Zimbabwe President Emmerson Mnangagwa has called for the remains of colonialist Cecil John Rhodes to be exhumed and repatriated to Britain.
Rhodes died in 1902. His self-chosen burial place is at Matobo Hills National Park, south of Bulawayo.
Mnangagwa told traditional leaders on Friday in Harare that Rhodes’ remains should be returned in exchange for Zimbabweans’ ancestors’ remains in the UK.
“We still have Rhodes’ remains in Matobo. What do you think about it? If you go to the shrine, you don’t know whether you are talking to Rhodes or our ancestors. His remains must be returned to where he hailed from and we can also have our ancestral remains which are being kept in Europe,” said Mnangagwa.
Calls for Rhodes’ exhumation date back to 2012. The late former president Robert Mugabe blocked war veterans and Zanu-PF politicians from exhuming his remains, saying his legacy was part of the country’s history. The veterans had blamed his grave for the lack of rain in the Matobo area.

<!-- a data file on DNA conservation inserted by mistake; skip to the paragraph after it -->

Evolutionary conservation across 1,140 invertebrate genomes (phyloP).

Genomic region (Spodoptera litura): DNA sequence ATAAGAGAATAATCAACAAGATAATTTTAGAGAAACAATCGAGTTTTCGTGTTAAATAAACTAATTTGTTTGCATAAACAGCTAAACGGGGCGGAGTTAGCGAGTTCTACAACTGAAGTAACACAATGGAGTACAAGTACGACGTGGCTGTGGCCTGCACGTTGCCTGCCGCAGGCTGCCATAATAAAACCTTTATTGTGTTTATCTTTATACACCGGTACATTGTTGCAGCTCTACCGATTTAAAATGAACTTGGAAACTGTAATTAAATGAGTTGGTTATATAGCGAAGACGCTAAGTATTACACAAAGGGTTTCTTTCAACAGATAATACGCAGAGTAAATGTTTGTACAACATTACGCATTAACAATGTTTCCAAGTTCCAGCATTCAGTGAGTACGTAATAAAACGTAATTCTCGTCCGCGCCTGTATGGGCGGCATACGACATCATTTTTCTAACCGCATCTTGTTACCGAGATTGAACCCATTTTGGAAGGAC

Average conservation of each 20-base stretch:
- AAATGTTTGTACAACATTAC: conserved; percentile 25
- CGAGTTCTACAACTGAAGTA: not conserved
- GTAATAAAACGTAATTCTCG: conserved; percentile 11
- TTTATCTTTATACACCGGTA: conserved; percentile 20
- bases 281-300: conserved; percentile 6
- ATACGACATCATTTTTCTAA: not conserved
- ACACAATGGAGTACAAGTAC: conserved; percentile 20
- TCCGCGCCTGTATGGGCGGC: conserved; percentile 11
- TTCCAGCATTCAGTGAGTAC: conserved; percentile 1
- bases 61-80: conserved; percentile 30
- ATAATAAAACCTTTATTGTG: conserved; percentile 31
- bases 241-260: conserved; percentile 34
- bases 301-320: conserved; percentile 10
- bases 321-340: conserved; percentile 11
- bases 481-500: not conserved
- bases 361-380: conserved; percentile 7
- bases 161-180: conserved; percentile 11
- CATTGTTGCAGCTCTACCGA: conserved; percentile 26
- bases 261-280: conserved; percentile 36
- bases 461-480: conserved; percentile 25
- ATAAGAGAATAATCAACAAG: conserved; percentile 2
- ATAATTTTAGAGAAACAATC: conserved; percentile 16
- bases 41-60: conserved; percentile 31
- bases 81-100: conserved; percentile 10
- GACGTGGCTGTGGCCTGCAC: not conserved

The gravesite is a tourist attraction, visited by thousands of tourists both local and foreign. It lies at the summit of a hill known as the “Worlds View.” Locals call the hill where Rhodes lies “Malindadzimu”, a word meaning “burial place of the defied ancestors”.
Zimbabweans are charged ZWL$40 entry to the national park and an additional ZWL$25 to see Rhodes’ grave. Foreigners pay US$15 (R237) for admittance and an extra US$10 (R158) to view the site.
In 2003, the sacred Matobo Hills was declared a Unesco World Heritage Site and the gravesite is under the custodianship of the National Museums and Monuments of Zimbabwe.
Rhodes was a colonialist and politician who played a dominant role in Southern Africa in the late 19th century. A businessman who made his fortune in SA’s diamond fields, he founded the De Beers diamond firm.